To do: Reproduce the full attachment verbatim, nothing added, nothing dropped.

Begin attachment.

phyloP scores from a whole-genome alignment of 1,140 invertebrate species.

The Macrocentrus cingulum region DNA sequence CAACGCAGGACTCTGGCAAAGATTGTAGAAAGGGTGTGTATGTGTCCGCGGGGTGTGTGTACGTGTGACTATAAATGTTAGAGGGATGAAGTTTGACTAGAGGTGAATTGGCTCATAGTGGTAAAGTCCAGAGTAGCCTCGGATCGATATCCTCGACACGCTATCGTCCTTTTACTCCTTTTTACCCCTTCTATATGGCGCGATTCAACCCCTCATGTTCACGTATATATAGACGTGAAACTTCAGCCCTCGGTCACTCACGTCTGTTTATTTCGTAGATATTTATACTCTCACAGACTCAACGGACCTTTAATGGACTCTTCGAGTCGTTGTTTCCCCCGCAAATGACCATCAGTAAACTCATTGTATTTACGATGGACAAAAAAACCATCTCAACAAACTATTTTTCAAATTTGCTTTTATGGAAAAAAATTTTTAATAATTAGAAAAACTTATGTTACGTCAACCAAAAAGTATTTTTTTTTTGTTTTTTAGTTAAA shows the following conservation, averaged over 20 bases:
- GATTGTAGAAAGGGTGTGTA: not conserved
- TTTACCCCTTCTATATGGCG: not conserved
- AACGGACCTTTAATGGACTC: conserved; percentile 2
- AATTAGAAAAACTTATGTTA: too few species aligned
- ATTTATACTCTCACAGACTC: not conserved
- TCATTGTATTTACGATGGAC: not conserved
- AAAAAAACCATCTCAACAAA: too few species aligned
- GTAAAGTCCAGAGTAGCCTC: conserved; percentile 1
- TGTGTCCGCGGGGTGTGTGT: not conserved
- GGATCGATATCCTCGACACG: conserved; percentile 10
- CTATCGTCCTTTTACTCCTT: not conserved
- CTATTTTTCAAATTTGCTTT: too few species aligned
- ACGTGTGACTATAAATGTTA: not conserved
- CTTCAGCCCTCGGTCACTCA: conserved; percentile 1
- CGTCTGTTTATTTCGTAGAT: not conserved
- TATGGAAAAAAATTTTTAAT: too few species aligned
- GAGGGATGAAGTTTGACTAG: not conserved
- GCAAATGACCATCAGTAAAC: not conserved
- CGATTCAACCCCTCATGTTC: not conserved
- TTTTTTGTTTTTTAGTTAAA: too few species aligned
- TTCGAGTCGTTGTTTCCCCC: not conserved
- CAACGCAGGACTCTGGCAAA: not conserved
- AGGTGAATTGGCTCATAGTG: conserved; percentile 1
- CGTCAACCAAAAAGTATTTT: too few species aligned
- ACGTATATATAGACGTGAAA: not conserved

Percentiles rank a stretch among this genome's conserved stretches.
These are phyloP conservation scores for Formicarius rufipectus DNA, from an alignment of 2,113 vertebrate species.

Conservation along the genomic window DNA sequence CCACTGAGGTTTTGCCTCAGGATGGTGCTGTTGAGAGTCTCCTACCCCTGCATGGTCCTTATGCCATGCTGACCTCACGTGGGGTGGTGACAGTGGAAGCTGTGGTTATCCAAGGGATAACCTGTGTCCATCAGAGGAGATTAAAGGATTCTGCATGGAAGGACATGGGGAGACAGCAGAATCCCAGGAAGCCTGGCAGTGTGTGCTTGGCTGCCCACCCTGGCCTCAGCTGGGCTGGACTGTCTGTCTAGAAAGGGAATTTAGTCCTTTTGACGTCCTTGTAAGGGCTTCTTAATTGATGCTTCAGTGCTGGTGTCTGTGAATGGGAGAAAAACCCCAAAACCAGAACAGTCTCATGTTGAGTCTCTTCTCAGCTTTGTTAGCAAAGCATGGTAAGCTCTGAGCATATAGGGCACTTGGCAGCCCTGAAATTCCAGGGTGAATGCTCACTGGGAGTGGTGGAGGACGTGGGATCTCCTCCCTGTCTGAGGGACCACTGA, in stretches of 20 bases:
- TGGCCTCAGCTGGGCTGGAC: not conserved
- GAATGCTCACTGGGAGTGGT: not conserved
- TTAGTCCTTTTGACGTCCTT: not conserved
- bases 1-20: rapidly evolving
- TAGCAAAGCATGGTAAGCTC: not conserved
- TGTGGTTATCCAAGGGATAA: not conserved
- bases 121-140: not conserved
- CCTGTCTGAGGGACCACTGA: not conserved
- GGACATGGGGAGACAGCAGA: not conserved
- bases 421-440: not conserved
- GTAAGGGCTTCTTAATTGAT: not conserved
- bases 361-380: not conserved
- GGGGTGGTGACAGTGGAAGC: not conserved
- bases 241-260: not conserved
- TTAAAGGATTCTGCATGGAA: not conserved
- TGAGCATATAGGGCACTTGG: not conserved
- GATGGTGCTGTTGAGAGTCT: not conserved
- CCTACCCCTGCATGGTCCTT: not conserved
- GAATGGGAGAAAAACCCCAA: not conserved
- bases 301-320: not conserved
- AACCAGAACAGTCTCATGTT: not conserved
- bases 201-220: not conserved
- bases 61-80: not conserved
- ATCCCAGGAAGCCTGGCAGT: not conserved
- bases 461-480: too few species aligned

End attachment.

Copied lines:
phyloP scores from a whole-genome alignment of 1,140 invertebrate species.

The Macrocentrus cingulum region DNA sequence CAACGCAGGACTCTGGCAAAGATTGTAGAAAGGGTGTGTATGTGTCCGCGGGGTGTGTGTACGTGTGACTATAAATGTTAGAGGGATGAAGTTTGACTAGAGGTGAATTGGCTCATAGTGGTAAAGTCCAGAGTAGCCTCGGATCGATATCCTCGACACGCTATCGTCCTTTTACTCCTTTTTACCCCTTCTATATGGCGCGATTCAACCCCTCATGTTCACGTATATATAGACGTGAAACTTCAGCCCTCGGTCACTCACGTCTGTTTATTTCGTAGATATTTATACTCTCACAGACTCAACGGACCTTTAATGGACTCTTCGAGTCGTTGTTTCCCCCGCAAATGACCATCAGTAAACTCATTGTATTTACGATGGACAAAAAAACCATCTCAACAAACTATTTTTCAAATTTGCTTTTATGGAAAAAAATTTTTAATAATTAGAAAAACTTATGTTACGTCAACCAAAAAGTATTTTTTTTTTGTTTTTTAGTTAAA shows the following conservation, averaged over 20 bases:
- GATTGTAGAAAGGGTGTGTA: not conserved
- TTTACCCCTTCTATATGGCG: not conserved
- AACGGACCTTTAATGGACTC: conserved; percentile 2
- AATTAGAAAAACTTATGTTA: too few species aligned
- ATTTATACTCTCACAGACTC: not conserved
- TCATTGTATTTACGATGGAC: not conserved
- AAAAAAACCATCTCAACAAA: too few species aligned
- GTAAAGTCCAGAGTAGCCTC: conserved; percentile 1
- TGTGTCCGCGGGGTGTGTGT: not conserved
- GGATCGATATCCTCGACACG: conserved; percentile 10
- CTATCGTCCTTTTACTCCTT: not conserved
- CTATTTTTCAAATTTGCTTT: too few species aligned
- ACGTGTGACTATAAATGTTA: not conserved
- CTTCAGCCCTCGGTCACTCA: conserved; percentile 1
- CGTCTGTTTATTTCGTAGAT: not conserved
- TATGGAAAAAAATTTTTAAT: too few species aligned
- GAGGGATGAAGTTTGACTAG: not conserved
- GCAAATGACCATCAGTAAAC: not conserved
- CGATTCAACCCCTCATGTTC: not conserved
- TTTTTTGTTTTTTAGTTAAA: too few species aligned
- TTCGAGTCGTTGTTTCCCCC: not conserved
- CAACGCAGGACTCTGGCAAA: not conserved
- AGGTGAATTGGCTCATAGTG: conserved; percentile 1
- CGTCAACCAAAAAGTATTTT: too few species aligned
- ACGTATATATAGACGTGAAA: not conserved

Percentiles rank a stretch among this genome's conserved stretches.
These are phyloP conservation scores for Formicarius rufipectus DNA, from an alignment of 2,113 vertebrate species.

Conservation along the genomic window DNA sequence CCACTGAGGTTTTGCCTCAGGATGGTGCTGTTGAGAGTCTCCTACCCCTGCATGGTCCTTATGCCATGCTGACCTCACGTGGGGTGGTGACAGTGGAAGCTGTGGTTATCCAAGGGATAACCTGTGTCCATCAGAGGAGATTAAAGGATTCTGCATGGAAGGACATGGGGAGACAGCAGAATCCCAGGAAGCCTGGCAGTGTGTGCTTGGCTGCCCACCCTGGCCTCAGCTGGGCTGGACTGTCTGTCTAGAAAGGGAATTTAGTCCTTTTGACGTCCTTGTAAGGGCTTCTTAATTGATGCTTCAGTGCTGGTGTCTGTGAATGGGAGAAAAACCCCAAAACCAGAACAGTCTCATGTTGAGTCTCTTCTCAGCTTTGTTAGCAAAGCATGGTAAGCTCTGAGCATATAGGGCACTTGGCAGCCCTGAAATTCCAGGGTGAATGCTCACTGGGAGTGGTGGAGGACGTGGGATCTCCTCCCTGTCTGAGGGACCACTGA, in stretches of 20 bases:
- TGGCCTCAGCTGGGCTGGAC: not conserved
- GAATGCTCACTGGGAGTGGT: not conserved
- TTAGTCCTTTTGACGTCCTT: not conserved
- bases 1-20: rapidly evolving
- TAGCAAAGCATGGTAAGCTC: not conserved
- TGTGGTTATCCAAGGGATAA: not conserved
- bases 121-140: not conserved
- CCTGTCTGAGGGACCACTGA: not conserved
- GGACATGGGGAGACAGCAGA: not conserved
- bases 421-440: not conserved
- GTAAGGGCTTCTTAATTGAT: not conserved
- bases 361-380: not conserved
- GGGGTGGTGACAGTGGAAGC: not conserved
- bases 241-260: not conserved
- TTAAAGGATTCTGCATGGAA: not conserved
- TGAGCATATAGGGCACTTGG: not conserved
- GATGGTGCTGTTGAGAGTCT: not conserved
- CCTACCCCTGCATGGTCCTT: not conserved
- GAATGGGAGAAAAACCCCAA: not conserved
- bases 301-320: not conserved
- AACCAGAACAGTCTCATGTT: not conserved
- bases 201-220: not conserved
- bases 61-80: not conserved
- ATCCCAGGAAGCCTGGCAGT: not conserved
- bases 461-480: too few species aligned